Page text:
I’ve had the note card on my desk since June – “Slate as Muse” – a special exhibit of art at the Slate Valley Museum in nearby Granville, NY, inspired by, and at times done with, slate. I’ve kept it on the desk because I wanted to go and I needed that reminder. But I almost missed it. I looked down at the card Friday and realized time was almost up. Fortunately I managed to sneak in under the wire and catch it just in time. It’s now officially done.
If you haven’t been to the Slate Valley Museum and you live near me in Southwest Vermont or nearby New York, it’s a good place to go. Slate quarries are everywhere in this part of the country. Some of them, like the one across from my house, abandoned, and some still very active and working. The Slate Valley Museum’s main mission is to help us understand the history and how slate was mined, and it’s importance in forming the communities around here.
There are exhibits and a great movie showing the history of how slate mining has changed since 1800’s, and there you can learn the story of the different cultures that came here at different times to mine the slate – Welsh, Slovaks, Italians, Jews…. and how they both brought their culture here, and merged into that thing we call the melting pot. It’s a great story. I’ve been 2-3 times since I moved up here, and even though the museum is small, I get something new from it every time I come.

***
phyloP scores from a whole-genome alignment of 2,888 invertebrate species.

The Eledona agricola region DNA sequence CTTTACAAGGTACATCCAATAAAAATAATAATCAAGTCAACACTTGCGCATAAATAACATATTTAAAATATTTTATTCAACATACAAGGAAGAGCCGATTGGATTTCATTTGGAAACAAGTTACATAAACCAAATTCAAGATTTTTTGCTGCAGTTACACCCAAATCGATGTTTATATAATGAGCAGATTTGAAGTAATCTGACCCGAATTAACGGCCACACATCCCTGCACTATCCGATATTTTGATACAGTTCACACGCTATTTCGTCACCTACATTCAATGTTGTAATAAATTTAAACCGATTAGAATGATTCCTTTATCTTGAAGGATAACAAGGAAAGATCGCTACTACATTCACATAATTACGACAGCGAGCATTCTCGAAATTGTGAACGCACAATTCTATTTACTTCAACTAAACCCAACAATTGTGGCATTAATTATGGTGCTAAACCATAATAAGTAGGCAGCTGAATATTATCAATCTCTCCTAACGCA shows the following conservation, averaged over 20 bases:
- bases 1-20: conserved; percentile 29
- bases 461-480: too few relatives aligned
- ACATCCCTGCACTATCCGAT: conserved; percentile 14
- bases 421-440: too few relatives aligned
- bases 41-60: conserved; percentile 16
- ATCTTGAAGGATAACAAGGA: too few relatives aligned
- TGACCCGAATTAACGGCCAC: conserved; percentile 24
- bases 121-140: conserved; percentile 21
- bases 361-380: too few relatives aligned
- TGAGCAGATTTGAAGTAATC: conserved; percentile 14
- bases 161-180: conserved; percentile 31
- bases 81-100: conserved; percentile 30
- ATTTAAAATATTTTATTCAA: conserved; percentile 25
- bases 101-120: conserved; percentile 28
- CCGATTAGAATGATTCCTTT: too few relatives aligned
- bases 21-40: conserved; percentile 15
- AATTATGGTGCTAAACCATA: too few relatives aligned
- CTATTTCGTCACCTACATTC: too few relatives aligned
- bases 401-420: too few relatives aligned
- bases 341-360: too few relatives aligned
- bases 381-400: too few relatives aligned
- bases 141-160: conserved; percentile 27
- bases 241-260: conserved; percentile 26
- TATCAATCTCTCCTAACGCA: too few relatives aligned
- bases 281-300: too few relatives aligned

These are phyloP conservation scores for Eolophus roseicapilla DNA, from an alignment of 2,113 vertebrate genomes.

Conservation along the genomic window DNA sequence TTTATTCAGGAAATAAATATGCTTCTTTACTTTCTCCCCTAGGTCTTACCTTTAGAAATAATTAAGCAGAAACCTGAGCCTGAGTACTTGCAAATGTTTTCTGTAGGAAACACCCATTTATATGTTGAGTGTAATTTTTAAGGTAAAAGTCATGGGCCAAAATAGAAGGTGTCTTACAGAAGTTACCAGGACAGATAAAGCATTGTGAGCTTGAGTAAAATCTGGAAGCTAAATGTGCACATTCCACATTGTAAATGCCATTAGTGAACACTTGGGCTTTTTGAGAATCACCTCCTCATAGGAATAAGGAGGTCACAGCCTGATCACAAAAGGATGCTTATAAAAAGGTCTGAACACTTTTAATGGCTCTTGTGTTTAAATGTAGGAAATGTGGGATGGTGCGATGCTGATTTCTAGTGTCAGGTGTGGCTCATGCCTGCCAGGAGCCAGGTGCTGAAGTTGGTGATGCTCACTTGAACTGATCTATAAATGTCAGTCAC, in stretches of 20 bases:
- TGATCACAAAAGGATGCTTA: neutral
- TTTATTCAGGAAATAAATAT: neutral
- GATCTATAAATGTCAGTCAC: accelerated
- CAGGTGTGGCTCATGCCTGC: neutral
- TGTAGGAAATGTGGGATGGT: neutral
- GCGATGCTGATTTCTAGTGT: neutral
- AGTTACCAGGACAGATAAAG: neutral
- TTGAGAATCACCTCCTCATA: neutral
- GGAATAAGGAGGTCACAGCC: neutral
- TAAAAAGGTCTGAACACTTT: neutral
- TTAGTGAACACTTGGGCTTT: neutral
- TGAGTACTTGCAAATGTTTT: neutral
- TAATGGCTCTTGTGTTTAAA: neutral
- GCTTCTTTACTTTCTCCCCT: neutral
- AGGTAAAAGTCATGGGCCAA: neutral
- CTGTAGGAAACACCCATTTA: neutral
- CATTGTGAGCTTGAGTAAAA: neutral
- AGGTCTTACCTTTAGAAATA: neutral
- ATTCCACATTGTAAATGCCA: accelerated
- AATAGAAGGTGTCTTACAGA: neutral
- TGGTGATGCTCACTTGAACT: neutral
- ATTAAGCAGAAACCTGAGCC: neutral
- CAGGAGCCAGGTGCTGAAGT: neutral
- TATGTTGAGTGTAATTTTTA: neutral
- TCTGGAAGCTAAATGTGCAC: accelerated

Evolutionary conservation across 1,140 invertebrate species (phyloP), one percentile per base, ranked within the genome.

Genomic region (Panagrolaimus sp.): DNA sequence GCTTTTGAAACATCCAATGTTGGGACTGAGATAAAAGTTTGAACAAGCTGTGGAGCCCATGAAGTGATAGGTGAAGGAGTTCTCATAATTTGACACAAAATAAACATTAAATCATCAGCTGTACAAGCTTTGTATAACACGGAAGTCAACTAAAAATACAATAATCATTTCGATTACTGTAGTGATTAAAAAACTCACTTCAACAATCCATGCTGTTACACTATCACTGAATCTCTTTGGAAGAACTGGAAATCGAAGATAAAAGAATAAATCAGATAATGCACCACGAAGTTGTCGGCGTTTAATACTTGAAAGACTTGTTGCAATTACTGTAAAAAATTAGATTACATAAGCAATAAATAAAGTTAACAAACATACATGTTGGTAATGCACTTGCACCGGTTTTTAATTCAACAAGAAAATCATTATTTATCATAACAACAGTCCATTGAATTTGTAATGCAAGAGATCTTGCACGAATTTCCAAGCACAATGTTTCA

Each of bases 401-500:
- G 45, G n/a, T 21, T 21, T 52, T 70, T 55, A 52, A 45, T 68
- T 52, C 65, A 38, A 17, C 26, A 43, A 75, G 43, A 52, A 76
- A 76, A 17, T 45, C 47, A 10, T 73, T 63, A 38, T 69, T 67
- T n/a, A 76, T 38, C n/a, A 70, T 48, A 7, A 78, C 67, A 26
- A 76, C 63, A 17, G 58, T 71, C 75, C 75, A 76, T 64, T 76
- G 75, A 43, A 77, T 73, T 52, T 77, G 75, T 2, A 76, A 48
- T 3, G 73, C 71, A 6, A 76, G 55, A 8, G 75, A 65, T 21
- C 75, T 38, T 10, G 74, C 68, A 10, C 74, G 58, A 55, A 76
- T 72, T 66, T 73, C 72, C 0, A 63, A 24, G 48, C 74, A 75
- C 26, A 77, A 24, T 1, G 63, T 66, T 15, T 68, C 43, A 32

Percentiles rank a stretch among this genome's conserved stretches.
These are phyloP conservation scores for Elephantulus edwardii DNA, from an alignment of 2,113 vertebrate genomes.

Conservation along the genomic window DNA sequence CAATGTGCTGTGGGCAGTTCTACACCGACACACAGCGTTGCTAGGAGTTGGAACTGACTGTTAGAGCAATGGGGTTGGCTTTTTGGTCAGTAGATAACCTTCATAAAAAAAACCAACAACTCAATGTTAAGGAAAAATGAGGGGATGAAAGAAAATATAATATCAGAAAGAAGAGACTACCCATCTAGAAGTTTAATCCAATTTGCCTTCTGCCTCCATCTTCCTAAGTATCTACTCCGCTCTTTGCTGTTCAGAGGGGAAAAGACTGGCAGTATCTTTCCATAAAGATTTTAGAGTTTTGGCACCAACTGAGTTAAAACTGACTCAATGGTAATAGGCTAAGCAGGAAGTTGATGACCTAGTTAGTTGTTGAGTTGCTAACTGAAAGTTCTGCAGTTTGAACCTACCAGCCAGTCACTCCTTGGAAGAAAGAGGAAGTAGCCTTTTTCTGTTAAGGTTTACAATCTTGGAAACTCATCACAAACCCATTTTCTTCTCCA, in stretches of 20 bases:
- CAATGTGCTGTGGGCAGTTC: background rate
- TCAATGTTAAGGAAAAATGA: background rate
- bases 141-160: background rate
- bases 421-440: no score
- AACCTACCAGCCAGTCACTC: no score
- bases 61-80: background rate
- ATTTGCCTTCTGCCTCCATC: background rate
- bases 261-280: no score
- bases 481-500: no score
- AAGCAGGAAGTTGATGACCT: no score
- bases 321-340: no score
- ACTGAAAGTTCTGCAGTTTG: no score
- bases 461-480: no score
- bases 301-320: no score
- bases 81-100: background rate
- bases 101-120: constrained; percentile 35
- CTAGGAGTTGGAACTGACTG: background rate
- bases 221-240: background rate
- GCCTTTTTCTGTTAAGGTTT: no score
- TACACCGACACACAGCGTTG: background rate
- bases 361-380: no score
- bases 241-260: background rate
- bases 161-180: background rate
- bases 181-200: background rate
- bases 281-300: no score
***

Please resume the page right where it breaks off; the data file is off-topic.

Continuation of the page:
Of course, this time I was coming for the art.
There’s a special exhibits room, and for this show, it had been turned into an art gallery. Some of the art was sculpture and reliefs cut from and crafted of slate – everything from shingles, to custom slate to “found” pieces, rough and polished. One of the unique things about slate in this part of the country is that we have every color – grey, blue, red and green all in this one area, making the Slate Valley unique.
There was also photography, like this piece of work called “Slate Abstact XXXII” by Alyssha Eve Csuk.
And art work. Some of it beautiful and representational like this one called “Deep Mysterious Lies” by Adriano Mannocchia. This small painting, maybe just 9 inches across, captures the feel of so many of the abandoned quarries around here, the light, the color, and the sense of ancientness.
And too, there were abstracts. This one, my favorite piece in the whole exhibit, is an oil painting called “Reflections of Lightning on Slate” by Thoams Merwin. I stood and soaked it in for a long, long time.
I came out of the exhibit inspired, my view of slate, and it’s possibilities, changed. I came out challenged, to take this new seeing and do something with it. I have no idea what, but my brain is noodling. Something will come of this.
Which is exactly why I do artist’s dates.